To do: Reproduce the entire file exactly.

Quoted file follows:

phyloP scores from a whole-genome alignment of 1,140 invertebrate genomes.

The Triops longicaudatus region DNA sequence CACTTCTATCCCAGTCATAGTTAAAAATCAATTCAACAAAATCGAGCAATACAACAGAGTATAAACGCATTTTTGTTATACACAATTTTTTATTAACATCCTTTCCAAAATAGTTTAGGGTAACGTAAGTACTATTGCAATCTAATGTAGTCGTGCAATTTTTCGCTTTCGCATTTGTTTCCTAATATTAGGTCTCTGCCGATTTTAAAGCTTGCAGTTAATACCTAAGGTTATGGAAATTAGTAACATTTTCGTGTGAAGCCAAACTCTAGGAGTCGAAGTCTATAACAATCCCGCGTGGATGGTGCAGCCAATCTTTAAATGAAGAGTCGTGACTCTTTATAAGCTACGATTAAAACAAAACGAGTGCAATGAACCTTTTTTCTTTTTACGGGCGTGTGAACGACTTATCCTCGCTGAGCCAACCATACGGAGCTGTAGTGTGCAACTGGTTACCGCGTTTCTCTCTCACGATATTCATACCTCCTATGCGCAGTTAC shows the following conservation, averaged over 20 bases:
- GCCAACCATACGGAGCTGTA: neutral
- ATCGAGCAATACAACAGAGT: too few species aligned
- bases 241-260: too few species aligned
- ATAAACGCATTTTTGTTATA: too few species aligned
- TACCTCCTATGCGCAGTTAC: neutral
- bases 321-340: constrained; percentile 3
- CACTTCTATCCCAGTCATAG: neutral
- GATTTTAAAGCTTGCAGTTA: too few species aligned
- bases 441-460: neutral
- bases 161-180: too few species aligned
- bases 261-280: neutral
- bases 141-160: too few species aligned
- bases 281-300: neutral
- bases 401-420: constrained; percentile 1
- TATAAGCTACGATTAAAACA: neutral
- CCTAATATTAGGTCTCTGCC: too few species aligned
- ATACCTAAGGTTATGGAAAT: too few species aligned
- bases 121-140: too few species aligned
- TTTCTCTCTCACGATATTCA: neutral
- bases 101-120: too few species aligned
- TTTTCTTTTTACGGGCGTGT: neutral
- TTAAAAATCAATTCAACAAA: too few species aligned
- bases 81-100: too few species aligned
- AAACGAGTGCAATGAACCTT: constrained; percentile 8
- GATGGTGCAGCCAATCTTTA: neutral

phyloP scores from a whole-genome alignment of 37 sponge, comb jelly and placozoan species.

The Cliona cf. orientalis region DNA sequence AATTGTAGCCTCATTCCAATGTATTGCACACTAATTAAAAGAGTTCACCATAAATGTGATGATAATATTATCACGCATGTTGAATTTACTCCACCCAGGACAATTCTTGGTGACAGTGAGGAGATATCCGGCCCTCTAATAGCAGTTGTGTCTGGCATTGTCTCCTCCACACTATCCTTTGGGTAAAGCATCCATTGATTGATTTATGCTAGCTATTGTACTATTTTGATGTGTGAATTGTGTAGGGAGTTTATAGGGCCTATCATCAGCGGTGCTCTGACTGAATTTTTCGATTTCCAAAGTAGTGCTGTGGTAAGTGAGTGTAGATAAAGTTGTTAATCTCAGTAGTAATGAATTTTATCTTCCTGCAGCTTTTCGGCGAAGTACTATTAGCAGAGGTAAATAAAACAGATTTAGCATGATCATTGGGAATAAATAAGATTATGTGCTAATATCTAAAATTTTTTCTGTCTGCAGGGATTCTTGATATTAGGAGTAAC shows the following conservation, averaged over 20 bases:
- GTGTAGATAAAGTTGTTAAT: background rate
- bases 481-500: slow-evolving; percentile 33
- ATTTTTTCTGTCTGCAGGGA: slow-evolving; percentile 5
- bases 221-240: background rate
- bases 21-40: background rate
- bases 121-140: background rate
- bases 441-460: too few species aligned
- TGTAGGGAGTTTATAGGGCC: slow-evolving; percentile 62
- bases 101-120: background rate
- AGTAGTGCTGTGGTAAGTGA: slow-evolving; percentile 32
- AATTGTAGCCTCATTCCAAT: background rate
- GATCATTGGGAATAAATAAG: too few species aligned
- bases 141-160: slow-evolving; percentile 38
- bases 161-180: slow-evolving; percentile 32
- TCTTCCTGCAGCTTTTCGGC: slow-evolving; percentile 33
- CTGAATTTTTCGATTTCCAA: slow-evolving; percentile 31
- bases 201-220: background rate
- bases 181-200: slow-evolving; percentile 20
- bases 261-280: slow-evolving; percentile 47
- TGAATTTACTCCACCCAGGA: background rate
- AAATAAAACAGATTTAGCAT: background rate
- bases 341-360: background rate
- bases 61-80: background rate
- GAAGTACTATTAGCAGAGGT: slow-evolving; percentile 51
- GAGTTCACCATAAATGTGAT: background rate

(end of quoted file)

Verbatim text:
phyloP scores from a whole-genome alignment of 1,140 invertebrate genomes.

The Triops longicaudatus region DNA sequence CACTTCTATCCCAGTCATAGTTAAAAATCAATTCAACAAAATCGAGCAATACAACAGAGTATAAACGCATTTTTGTTATACACAATTTTTTATTAACATCCTTTCCAAAATAGTTTAGGGTAACGTAAGTACTATTGCAATCTAATGTAGTCGTGCAATTTTTCGCTTTCGCATTTGTTTCCTAATATTAGGTCTCTGCCGATTTTAAAGCTTGCAGTTAATACCTAAGGTTATGGAAATTAGTAACATTTTCGTGTGAAGCCAAACTCTAGGAGTCGAAGTCTATAACAATCCCGCGTGGATGGTGCAGCCAATCTTTAAATGAAGAGTCGTGACTCTTTATAAGCTACGATTAAAACAAAACGAGTGCAATGAACCTTTTTTCTTTTTACGGGCGTGTGAACGACTTATCCTCGCTGAGCCAACCATACGGAGCTGTAGTGTGCAACTGGTTACCGCGTTTCTCTCTCACGATATTCATACCTCCTATGCGCAGTTAC shows the following conservation, averaged over 20 bases:
- GCCAACCATACGGAGCTGTA: neutral
- ATCGAGCAATACAACAGAGT: too few species aligned
- bases 241-260: too few species aligned
- ATAAACGCATTTTTGTTATA: too few species aligned
- TACCTCCTATGCGCAGTTAC: neutral
- bases 321-340: constrained; percentile 3
- CACTTCTATCCCAGTCATAG: neutral
- GATTTTAAAGCTTGCAGTTA: too few species aligned
- bases 441-460: neutral
- bases 161-180: too few species aligned
- bases 261-280: neutral
- bases 141-160: too few species aligned
- bases 281-300: neutral
- bases 401-420: constrained; percentile 1
- TATAAGCTACGATTAAAACA: neutral
- CCTAATATTAGGTCTCTGCC: too few species aligned
- ATACCTAAGGTTATGGAAAT: too few species aligned
- bases 121-140: too few species aligned
- TTTCTCTCTCACGATATTCA: neutral
- bases 101-120: too few species aligned
- TTTTCTTTTTACGGGCGTGT: neutral
- TTAAAAATCAATTCAACAAA: too few species aligned
- bases 81-100: too few species aligned
- AAACGAGTGCAATGAACCTT: constrained; percentile 8
- GATGGTGCAGCCAATCTTTA: neutral

phyloP scores from a whole-genome alignment of 37 sponge, comb jelly and placozoan species.

The Cliona cf. orientalis region DNA sequence AATTGTAGCCTCATTCCAATGTATTGCACACTAATTAAAAGAGTTCACCATAAATGTGATGATAATATTATCACGCATGTTGAATTTACTCCACCCAGGACAATTCTTGGTGACAGTGAGGAGATATCCGGCCCTCTAATAGCAGTTGTGTCTGGCATTGTCTCCTCCACACTATCCTTTGGGTAAAGCATCCATTGATTGATTTATGCTAGCTATTGTACTATTTTGATGTGTGAATTGTGTAGGGAGTTTATAGGGCCTATCATCAGCGGTGCTCTGACTGAATTTTTCGATTTCCAAAGTAGTGCTGTGGTAAGTGAGTGTAGATAAAGTTGTTAATCTCAGTAGTAATGAATTTTATCTTCCTGCAGCTTTTCGGCGAAGTACTATTAGCAGAGGTAAATAAAACAGATTTAGCATGATCATTGGGAATAAATAAGATTATGTGCTAATATCTAAAATTTTTTCTGTCTGCAGGGATTCTTGATATTAGGAGTAAC shows the following conservation, averaged over 20 bases:
- GTGTAGATAAAGTTGTTAAT: background rate
- bases 481-500: slow-evolving; percentile 33
- ATTTTTTCTGTCTGCAGGGA: slow-evolving; percentile 5
- bases 221-240: background rate
- bases 21-40: background rate
- bases 121-140: background rate
- bases 441-460: too few species aligned
- TGTAGGGAGTTTATAGGGCC: slow-evolving; percentile 62
- bases 101-120: background rate
- AGTAGTGCTGTGGTAAGTGA: slow-evolving; percentile 32
- AATTGTAGCCTCATTCCAAT: background rate
- GATCATTGGGAATAAATAAG: too few species aligned
- bases 141-160: slow-evolving; percentile 38
- bases 161-180: slow-evolving; percentile 32
- TCTTCCTGCAGCTTTTCGGC: slow-evolving; percentile 33
- CTGAATTTTTCGATTTCCAA: slow-evolving; percentile 31
- bases 201-220: background rate
- bases 181-200: slow-evolving; percentile 20
- bases 261-280: slow-evolving; percentile 47
- TGAATTTACTCCACCCAGGA: background rate
- AAATAAAACAGATTTAGCAT: background rate
- bases 341-360: background rate
- bases 61-80: background rate
- GAAGTACTATTAGCAGAGGT: slow-evolving; percentile 51
- GAGTTCACCATAAATGTGAT: background rate